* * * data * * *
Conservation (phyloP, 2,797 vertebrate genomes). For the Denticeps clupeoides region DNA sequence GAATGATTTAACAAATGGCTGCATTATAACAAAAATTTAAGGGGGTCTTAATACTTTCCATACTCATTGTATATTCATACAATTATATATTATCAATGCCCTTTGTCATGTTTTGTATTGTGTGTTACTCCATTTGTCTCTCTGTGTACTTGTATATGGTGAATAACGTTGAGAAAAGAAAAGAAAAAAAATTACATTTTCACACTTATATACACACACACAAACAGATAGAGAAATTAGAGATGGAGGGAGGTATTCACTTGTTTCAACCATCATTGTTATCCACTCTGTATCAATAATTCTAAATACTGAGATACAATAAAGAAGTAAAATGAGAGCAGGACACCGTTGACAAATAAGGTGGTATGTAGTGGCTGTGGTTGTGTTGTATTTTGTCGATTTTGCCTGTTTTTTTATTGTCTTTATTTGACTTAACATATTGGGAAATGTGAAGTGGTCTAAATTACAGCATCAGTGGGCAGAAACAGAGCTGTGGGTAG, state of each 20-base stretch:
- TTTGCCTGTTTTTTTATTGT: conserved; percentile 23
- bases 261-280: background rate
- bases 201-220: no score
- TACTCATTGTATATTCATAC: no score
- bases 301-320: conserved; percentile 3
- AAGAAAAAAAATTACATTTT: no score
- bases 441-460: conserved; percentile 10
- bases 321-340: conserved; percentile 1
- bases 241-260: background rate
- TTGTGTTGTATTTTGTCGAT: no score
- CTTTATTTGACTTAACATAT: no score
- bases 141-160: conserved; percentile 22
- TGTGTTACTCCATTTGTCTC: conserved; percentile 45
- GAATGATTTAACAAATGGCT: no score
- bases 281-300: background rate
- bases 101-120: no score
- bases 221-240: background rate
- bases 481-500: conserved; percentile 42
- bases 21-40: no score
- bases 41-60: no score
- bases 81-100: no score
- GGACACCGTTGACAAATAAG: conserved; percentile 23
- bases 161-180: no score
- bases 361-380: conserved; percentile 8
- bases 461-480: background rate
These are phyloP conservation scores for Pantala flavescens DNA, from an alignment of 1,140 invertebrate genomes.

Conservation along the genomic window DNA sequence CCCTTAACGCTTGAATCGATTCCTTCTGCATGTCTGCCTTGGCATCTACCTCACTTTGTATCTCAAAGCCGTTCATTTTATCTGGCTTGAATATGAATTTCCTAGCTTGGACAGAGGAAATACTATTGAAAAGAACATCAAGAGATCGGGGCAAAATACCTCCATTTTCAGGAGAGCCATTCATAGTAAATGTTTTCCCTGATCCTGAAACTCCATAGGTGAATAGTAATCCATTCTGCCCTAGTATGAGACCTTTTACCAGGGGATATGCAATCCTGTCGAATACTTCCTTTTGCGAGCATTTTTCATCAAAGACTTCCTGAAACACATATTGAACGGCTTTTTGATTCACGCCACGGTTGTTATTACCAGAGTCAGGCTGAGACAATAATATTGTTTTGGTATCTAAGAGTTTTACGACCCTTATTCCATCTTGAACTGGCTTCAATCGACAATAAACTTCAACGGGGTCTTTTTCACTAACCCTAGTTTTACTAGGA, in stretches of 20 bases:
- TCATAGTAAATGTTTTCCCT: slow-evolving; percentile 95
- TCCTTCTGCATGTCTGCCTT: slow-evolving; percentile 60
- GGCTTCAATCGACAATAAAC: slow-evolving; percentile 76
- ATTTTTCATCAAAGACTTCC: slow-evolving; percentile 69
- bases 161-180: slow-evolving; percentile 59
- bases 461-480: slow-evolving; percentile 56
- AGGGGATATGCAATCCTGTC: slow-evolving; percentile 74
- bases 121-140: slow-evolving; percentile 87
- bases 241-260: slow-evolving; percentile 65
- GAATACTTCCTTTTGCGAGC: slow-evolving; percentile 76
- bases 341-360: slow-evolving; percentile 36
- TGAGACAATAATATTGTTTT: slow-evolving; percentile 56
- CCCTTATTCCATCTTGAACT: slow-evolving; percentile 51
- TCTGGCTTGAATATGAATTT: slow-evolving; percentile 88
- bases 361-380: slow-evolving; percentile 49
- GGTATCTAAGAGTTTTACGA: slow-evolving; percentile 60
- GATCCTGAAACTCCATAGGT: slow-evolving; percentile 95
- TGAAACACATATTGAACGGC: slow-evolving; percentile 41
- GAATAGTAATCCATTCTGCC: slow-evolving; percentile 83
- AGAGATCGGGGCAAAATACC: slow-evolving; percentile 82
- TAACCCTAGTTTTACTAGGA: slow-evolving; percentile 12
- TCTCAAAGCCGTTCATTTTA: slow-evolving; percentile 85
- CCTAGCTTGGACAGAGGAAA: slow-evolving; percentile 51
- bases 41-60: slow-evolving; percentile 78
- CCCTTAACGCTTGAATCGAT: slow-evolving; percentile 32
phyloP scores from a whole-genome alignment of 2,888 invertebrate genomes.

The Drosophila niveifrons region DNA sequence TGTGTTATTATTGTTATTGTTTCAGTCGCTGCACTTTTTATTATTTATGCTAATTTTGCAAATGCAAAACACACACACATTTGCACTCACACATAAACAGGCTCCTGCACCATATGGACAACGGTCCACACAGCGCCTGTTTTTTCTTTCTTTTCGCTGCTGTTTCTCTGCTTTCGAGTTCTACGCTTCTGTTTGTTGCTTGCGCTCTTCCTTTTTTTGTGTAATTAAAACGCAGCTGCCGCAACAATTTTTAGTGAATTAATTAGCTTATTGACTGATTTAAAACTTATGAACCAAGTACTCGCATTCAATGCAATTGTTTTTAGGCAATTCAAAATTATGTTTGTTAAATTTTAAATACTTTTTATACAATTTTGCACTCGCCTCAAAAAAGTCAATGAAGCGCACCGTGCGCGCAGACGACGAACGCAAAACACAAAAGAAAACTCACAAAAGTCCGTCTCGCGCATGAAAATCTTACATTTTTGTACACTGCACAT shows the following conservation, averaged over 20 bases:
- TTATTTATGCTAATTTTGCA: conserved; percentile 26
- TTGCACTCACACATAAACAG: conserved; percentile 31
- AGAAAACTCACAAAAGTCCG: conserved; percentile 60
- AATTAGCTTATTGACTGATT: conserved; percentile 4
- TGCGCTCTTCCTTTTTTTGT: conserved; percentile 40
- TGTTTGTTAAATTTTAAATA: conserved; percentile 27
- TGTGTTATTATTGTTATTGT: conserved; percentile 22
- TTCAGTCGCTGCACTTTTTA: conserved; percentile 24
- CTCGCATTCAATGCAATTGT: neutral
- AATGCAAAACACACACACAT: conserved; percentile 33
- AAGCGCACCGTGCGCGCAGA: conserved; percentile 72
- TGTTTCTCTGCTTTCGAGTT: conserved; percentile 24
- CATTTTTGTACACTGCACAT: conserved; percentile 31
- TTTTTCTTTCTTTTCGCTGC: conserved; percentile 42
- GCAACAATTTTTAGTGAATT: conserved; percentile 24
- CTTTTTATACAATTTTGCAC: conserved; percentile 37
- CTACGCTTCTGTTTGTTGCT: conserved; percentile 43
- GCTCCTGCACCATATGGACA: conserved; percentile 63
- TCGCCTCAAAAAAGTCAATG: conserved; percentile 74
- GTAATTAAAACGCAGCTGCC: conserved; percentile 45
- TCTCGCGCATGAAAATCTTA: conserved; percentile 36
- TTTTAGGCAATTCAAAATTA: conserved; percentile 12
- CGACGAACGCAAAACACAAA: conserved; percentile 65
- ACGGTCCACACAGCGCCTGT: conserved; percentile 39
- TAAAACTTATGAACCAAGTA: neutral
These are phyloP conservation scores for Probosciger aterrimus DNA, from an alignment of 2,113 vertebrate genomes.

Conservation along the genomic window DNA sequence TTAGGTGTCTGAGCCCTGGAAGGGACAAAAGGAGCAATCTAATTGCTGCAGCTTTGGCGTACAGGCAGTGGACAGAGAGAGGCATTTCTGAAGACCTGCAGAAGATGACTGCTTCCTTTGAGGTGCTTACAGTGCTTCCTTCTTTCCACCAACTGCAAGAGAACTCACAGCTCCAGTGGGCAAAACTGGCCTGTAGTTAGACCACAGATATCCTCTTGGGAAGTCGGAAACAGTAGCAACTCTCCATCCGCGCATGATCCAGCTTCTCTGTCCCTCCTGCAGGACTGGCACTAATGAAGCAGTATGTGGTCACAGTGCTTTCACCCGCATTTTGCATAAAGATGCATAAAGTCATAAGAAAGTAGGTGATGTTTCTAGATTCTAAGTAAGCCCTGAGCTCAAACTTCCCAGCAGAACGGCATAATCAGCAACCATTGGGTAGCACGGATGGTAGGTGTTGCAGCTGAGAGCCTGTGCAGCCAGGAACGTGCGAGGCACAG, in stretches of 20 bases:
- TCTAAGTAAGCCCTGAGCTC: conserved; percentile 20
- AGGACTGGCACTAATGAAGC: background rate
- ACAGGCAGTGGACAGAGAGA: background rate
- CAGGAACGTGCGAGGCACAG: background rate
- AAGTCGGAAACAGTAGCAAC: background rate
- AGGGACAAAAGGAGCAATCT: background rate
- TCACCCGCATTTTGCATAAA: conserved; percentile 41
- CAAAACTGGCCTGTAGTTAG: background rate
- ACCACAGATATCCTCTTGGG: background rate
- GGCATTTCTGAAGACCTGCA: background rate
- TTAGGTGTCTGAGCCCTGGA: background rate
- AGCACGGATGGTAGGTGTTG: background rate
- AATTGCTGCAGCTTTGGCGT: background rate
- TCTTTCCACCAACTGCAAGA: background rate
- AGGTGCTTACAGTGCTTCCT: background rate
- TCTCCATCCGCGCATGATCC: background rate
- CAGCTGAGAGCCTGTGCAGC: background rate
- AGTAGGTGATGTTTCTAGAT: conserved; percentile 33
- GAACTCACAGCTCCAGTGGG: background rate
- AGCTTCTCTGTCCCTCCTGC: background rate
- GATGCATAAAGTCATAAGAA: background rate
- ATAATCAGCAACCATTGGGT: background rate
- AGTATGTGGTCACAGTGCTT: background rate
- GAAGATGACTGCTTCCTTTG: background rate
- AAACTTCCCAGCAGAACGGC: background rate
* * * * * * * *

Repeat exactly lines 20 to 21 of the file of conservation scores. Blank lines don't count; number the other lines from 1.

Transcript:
- bases 21-40: no score
- bases 41-60: no score